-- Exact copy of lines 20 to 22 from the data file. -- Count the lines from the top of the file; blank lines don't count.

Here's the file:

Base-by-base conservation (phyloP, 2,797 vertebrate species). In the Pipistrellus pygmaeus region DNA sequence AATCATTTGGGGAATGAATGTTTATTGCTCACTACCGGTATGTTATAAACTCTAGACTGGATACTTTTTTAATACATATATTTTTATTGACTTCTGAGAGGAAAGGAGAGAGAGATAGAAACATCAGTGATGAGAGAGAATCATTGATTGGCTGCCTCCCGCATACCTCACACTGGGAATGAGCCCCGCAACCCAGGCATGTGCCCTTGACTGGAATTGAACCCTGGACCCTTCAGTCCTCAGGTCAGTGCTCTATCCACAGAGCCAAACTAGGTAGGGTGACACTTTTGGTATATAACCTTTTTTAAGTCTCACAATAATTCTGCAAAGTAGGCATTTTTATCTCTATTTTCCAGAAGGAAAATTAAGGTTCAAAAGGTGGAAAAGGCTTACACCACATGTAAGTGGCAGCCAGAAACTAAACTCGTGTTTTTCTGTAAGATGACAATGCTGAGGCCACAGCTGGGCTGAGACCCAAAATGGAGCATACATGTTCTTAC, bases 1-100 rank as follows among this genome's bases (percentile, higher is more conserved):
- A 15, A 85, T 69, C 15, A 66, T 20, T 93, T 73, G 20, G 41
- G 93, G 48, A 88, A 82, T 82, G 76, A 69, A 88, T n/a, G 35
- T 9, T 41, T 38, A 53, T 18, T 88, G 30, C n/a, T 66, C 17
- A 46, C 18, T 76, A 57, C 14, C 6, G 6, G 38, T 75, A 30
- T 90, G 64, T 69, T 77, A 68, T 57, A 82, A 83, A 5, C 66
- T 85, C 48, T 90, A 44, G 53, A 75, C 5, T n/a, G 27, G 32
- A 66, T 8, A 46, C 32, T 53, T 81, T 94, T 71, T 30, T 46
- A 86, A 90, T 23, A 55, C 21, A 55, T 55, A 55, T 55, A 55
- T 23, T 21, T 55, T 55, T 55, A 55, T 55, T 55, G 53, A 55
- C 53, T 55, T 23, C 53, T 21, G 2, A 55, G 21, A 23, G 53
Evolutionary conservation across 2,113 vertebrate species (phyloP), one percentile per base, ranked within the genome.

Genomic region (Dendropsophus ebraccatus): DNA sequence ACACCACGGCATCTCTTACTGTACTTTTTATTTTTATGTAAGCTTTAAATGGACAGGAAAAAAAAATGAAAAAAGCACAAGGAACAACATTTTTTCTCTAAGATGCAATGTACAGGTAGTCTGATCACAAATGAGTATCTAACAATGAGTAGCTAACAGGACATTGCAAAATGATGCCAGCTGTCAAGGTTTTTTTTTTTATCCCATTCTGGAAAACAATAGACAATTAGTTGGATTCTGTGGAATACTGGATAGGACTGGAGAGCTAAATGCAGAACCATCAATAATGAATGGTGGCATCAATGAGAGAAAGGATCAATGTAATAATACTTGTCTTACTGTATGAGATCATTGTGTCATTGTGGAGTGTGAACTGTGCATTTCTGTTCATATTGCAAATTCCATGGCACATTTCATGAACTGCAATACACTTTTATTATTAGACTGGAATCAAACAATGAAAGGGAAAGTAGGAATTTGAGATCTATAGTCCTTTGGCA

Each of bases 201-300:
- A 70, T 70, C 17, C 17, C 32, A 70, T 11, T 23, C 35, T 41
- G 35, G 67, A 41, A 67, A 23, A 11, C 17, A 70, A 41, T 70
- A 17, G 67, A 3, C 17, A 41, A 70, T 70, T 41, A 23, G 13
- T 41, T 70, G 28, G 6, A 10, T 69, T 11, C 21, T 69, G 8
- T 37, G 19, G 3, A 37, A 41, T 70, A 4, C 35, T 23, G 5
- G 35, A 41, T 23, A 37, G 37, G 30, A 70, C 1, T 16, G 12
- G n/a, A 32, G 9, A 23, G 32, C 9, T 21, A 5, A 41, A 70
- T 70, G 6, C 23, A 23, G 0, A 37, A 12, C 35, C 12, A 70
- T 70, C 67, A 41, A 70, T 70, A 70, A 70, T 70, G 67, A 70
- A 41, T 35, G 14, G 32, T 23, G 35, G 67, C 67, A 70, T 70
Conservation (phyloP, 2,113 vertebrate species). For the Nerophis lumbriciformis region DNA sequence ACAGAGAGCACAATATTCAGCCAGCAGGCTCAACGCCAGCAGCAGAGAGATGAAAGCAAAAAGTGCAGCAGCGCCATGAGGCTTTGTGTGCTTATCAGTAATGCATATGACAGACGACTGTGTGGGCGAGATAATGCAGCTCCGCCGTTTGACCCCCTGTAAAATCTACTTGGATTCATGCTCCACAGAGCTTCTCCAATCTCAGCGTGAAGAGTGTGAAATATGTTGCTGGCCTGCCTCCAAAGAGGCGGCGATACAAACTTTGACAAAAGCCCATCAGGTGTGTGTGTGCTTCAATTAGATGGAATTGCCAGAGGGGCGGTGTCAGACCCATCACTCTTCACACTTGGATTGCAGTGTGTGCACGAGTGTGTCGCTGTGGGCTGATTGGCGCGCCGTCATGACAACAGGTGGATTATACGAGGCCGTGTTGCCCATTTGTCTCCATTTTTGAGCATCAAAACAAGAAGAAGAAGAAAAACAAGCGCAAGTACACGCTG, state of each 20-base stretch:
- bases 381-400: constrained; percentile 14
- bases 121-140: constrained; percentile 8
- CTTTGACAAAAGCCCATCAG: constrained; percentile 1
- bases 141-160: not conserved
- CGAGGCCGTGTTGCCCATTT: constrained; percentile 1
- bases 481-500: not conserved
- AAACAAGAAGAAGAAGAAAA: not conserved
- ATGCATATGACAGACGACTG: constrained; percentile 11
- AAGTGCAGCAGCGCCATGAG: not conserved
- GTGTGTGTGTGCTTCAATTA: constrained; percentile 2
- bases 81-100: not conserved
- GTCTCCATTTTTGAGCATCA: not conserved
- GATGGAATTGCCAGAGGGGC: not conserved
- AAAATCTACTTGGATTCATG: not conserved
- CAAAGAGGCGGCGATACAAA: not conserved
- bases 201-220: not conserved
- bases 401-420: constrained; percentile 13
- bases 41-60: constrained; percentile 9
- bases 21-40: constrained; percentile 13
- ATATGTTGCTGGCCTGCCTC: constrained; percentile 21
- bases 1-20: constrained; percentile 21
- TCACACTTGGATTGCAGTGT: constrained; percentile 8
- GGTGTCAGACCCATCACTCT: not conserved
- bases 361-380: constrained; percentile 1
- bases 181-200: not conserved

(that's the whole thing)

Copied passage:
- G 35, A 41, T 23, A 37, G 37, G 30, A 70, C 1, T 16, G 12
- G n/a, A 32, G 9, A 23, G 32, C 9, T 21, A 5, A 41, A 70
- T 70, G 6, C 23, A 23, G 0, A 37, A 12, C 35, C 12, A 70